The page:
Lady Macbeth.
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Lady Macbeth: the story Stalin hated reaches the movie screen

Lady Macbeth grows less psychologically plausible the higher the body count rises.

Lady Macbeth (15), dir: William Oldroyd

Lady Macbeth of the Mtsensk District, Nikolai Leskov’s novel about a bored, oppressed and bloodthirsty young woman, was adapted for the opera by Shoskatovich. Two years after its premiere in 1934, it had a terrible review, allegedly by Stalin himself, in Pravda. The new film version, Lady Macbeth, is set in 1865 (the year the novel was published) and feels resolutely anti-operatic in flavour, with its austere visuals and no-nonsense camerawork: static medium shots for dramatic effect or irony, hand-held wobbles to accompany special moments of impetuousness. The extraordinary disc-faced actor Florence Pugh has her hair scraped back into plaits and buns – all the put-upon teenage brides are wearing them this season – and the film feels scraped back, too. But it features certain behaviour (murder) that would feel more at home, and not so riskily close to comedy, in the hothouse of opera, rather than on and around the stark moors of low-budget British cinema.

Pugh plays Katherine, who is first seen reacting with surprise to a booming singing voice at her wedding ceremony. Unfortunately for her, it’s her husband, Alexander (Paul Hilton). On the plus side, there won’t be much cause for crooning in their house, no power ballads in the shower or anything like that. The tone is set early on. He orders her to remove her nightdress. Then he climbs into bed alone. It’s not clear whether she is expected to follow, and a cut leaves the matter unresolved.

Alexander defers to his grizzled father, Boris (played by Christopher Fairbank), who purchased Katherine in a two-for-one deal with a plot of land in north-east England, on important matters such as whether she can be allowed to go to sleep before him. So it isn’t much of a loss when he is called away on business (“There’s been an explosion at the colliery!”). Ordered to stay in the house, she dozes in her crinoline, looking like an upside-down toadstool, until one day she is awakened, literally and figuratively, by the sound of the rough-and-ready groomsman Sebastian (Cosmo Jarvis) sexually humiliating the maid, Anna (Naomi Ackie). Katherine leaps to her rescue and gives Sebastian the most almighty shove. Pugh’s acting is exceptional; fascination, disgust and desire, as well as shock at her own strength, are all tangled up in her expression.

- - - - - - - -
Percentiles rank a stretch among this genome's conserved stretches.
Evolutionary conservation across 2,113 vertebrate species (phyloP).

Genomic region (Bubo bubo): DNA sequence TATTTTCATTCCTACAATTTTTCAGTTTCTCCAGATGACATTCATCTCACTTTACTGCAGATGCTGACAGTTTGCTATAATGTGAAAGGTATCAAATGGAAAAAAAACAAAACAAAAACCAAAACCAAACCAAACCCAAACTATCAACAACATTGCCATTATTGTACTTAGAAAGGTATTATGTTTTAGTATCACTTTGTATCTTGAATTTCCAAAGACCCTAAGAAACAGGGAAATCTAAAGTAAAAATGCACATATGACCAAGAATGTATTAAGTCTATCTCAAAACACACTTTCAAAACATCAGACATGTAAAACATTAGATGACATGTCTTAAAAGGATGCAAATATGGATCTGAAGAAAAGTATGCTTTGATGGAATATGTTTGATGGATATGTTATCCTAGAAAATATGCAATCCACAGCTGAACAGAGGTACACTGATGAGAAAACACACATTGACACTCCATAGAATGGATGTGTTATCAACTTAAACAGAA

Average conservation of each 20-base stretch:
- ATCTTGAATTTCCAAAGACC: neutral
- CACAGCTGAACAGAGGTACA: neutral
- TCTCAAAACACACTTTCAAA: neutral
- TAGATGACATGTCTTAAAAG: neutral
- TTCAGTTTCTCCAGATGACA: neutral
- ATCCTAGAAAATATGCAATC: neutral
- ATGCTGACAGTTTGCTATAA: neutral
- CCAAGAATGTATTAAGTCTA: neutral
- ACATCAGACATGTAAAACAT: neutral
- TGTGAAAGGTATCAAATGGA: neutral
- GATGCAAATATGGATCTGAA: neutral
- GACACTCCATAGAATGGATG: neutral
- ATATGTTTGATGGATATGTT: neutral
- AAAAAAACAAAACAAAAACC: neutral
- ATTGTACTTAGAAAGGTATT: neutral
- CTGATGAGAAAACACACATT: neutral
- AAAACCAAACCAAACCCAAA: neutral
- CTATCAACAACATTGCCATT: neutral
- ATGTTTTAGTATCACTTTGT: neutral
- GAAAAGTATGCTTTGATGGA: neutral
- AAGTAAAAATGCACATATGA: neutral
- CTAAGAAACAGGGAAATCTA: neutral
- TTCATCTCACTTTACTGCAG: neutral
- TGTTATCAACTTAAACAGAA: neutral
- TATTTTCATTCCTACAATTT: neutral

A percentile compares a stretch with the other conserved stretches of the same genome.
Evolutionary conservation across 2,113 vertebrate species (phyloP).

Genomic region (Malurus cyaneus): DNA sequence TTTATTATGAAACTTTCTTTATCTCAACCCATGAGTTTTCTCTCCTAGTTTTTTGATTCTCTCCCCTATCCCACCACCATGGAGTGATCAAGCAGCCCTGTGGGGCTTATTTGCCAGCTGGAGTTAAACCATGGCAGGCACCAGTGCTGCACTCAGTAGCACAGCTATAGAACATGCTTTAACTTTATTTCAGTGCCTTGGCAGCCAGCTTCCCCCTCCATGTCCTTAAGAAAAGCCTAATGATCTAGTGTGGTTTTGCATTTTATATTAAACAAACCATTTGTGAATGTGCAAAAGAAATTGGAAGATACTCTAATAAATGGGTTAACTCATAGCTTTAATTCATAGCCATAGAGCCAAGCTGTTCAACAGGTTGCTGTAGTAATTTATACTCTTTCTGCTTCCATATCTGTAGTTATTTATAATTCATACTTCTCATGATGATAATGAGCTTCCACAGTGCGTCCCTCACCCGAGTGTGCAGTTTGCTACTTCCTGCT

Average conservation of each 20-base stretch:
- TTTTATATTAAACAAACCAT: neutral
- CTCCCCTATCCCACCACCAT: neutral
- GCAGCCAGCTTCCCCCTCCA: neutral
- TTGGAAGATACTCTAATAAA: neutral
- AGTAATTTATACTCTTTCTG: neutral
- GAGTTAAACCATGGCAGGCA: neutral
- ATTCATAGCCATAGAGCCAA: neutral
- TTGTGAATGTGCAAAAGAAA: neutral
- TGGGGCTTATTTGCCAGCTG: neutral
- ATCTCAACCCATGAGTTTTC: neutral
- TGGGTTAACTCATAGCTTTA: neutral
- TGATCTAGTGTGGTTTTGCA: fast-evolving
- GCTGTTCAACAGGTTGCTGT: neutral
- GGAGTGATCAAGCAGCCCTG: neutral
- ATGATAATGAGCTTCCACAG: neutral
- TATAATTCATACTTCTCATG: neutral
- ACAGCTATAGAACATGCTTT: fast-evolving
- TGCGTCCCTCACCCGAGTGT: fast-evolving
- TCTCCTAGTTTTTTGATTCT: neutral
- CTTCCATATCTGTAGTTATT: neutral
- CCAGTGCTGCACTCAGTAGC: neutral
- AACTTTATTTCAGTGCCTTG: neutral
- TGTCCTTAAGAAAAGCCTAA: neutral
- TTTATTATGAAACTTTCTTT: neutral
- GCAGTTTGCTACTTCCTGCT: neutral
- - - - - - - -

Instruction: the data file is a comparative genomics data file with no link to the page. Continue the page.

When Sebastian later forces his way into Katherine’s room, you want to warn them that these things don’t end well. Haven’t they seen Miss Julie? Read Lady Chatterley’s Lover? Thérèse Raquin? Well, no, because these haven’t been written yet. But the point stands: there’ll be tears before bedtime – at least if these two can lay off the hot, panting sex for more than 30 seconds.

The film’s director, William Oldroyd, and the screenwriter, Alice Birch, play a teasing game with our sympathies, sending the struggling Katherine off on a quest for independence, the stepping stones to which take the form of acts of steeply escalating cruelty. The shifting power dynamic in the house is at its most complex before the first drop of blood is spilled. Indeed, none of the deaths is as affecting as the moment when Katherine allows her excessive consumption of wine to be blamed on Anna, whose lowly status as a servant, and a dark-skinned one at that, places her below even her bullied mistress on the social scale.

There is fraught politics in the almost-love-triangle between these women and Sebastian. It doesn’t hurt that Jarvis, an Anglo-Armenian musician and actor, looks black, hinting at a racial kinship between groomsman and maid – as well as the social one – from which Katherine can only be excluded. Tension is repeatedly set up only to be resolved almost instantly. Will Alexander return home from business? Oh look, here he is. Will this latest ghastly murder be concealed? Oh look, the killer’s confessed. But the actors are good enough to convince even when the plot doesn’t. A larger problem is that Lady Macbeth grows less psychologically plausible the higher the body count rises. Katherine begins the film as a feminist avenger and ends it as a junior version of Serial Mom, her insouciance now something close to tawdry camp. 

“Lady Macbeth” is released 28 April

Ryan Gilbey is the New Statesman's film critic. He is also the author of It Don't Worry Me (Faber), about 1970s US cinema, and a study of Groundhog Day in the "Modern Classics" series (BFI Publishing). He was named reviewer of the year in the 2007 Press Gazette awards.

This article first appeared in the 20 April 2017 issue of the New Statesman, May's gamble